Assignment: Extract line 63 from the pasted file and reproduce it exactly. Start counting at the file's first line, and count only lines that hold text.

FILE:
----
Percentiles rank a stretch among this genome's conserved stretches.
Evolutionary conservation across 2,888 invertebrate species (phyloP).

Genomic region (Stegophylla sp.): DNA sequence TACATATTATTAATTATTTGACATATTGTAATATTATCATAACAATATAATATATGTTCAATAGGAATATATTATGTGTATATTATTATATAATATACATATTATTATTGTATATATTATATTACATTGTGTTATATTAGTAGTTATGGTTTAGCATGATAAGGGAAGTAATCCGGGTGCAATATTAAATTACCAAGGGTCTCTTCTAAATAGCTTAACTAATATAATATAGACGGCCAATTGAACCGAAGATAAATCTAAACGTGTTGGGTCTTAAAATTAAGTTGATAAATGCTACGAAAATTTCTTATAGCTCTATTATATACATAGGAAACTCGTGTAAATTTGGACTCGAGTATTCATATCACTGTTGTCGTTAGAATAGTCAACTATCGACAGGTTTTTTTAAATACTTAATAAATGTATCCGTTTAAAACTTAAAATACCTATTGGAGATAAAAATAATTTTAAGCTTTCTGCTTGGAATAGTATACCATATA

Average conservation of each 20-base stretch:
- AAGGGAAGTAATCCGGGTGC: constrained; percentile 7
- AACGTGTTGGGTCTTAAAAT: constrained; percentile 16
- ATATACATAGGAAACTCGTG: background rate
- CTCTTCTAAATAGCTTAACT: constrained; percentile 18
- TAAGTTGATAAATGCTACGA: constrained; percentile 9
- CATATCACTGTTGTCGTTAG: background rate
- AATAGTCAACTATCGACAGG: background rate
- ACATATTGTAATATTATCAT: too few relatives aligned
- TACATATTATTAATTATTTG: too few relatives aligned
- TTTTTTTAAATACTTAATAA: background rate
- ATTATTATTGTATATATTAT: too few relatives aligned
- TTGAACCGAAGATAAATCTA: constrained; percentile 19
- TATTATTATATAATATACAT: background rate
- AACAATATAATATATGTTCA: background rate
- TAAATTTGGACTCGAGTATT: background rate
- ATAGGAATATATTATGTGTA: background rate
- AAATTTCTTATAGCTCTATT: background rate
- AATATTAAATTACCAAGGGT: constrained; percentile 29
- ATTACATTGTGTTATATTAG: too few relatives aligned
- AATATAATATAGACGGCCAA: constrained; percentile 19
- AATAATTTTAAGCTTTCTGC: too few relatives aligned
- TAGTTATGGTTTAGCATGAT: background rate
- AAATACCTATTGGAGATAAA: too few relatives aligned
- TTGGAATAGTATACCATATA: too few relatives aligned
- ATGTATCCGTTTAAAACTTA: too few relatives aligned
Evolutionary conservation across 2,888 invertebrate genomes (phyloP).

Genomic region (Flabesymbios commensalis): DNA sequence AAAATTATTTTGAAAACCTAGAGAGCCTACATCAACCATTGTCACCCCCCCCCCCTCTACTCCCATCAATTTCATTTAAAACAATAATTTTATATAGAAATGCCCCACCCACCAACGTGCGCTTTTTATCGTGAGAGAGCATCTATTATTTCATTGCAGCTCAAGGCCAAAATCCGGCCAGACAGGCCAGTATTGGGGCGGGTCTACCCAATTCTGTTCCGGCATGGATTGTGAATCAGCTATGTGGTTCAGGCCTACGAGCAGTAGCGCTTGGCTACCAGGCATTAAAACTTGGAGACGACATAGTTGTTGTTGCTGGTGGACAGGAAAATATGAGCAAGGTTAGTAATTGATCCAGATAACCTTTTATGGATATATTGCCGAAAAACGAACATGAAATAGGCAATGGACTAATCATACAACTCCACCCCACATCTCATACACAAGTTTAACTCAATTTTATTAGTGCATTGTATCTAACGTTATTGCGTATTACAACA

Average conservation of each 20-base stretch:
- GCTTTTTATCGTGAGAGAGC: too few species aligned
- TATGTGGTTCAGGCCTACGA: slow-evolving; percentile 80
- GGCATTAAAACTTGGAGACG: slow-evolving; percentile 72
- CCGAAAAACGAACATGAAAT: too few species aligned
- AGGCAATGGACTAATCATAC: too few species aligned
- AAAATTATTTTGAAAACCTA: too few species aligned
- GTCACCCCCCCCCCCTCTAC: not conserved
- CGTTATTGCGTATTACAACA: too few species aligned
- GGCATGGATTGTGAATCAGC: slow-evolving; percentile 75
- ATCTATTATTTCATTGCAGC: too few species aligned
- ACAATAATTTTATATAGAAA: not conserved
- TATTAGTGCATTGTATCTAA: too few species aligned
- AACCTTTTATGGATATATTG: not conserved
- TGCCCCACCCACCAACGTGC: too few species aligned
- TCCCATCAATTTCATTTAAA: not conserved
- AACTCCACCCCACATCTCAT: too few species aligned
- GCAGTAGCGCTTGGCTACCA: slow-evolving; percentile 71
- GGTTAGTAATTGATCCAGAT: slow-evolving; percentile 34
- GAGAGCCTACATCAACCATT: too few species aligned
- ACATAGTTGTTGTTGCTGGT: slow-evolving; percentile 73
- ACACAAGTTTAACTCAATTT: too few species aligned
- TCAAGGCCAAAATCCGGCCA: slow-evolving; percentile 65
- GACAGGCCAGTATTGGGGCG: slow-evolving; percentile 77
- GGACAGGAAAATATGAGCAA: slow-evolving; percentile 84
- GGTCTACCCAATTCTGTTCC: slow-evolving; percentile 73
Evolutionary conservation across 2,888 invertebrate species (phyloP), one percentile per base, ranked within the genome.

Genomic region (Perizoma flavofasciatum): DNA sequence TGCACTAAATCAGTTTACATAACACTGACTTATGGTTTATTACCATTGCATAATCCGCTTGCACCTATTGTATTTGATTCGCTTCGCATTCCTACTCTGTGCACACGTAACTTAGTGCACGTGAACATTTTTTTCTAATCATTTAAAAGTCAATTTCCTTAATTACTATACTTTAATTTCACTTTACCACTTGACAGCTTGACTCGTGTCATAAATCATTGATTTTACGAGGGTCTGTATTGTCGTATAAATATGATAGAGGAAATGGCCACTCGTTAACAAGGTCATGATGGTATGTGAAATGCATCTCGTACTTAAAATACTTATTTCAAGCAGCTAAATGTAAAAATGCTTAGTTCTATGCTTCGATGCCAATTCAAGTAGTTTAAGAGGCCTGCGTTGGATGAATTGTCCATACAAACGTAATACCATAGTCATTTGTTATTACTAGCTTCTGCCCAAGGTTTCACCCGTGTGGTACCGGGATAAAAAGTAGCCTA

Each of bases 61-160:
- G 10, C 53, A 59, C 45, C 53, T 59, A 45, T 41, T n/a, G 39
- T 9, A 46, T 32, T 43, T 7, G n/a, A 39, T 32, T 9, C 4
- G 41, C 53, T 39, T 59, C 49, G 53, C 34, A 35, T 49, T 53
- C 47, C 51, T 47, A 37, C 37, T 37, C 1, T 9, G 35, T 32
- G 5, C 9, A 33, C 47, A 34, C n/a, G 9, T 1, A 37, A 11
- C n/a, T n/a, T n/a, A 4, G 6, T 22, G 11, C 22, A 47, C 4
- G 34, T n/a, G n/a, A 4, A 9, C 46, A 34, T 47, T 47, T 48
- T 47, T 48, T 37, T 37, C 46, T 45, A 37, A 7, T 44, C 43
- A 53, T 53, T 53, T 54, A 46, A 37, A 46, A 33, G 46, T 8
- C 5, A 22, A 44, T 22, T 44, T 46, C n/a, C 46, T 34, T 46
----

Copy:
- G 41, C 53, T 39, T 59, C 49, G 53, C 34, A 35, T 49, T 53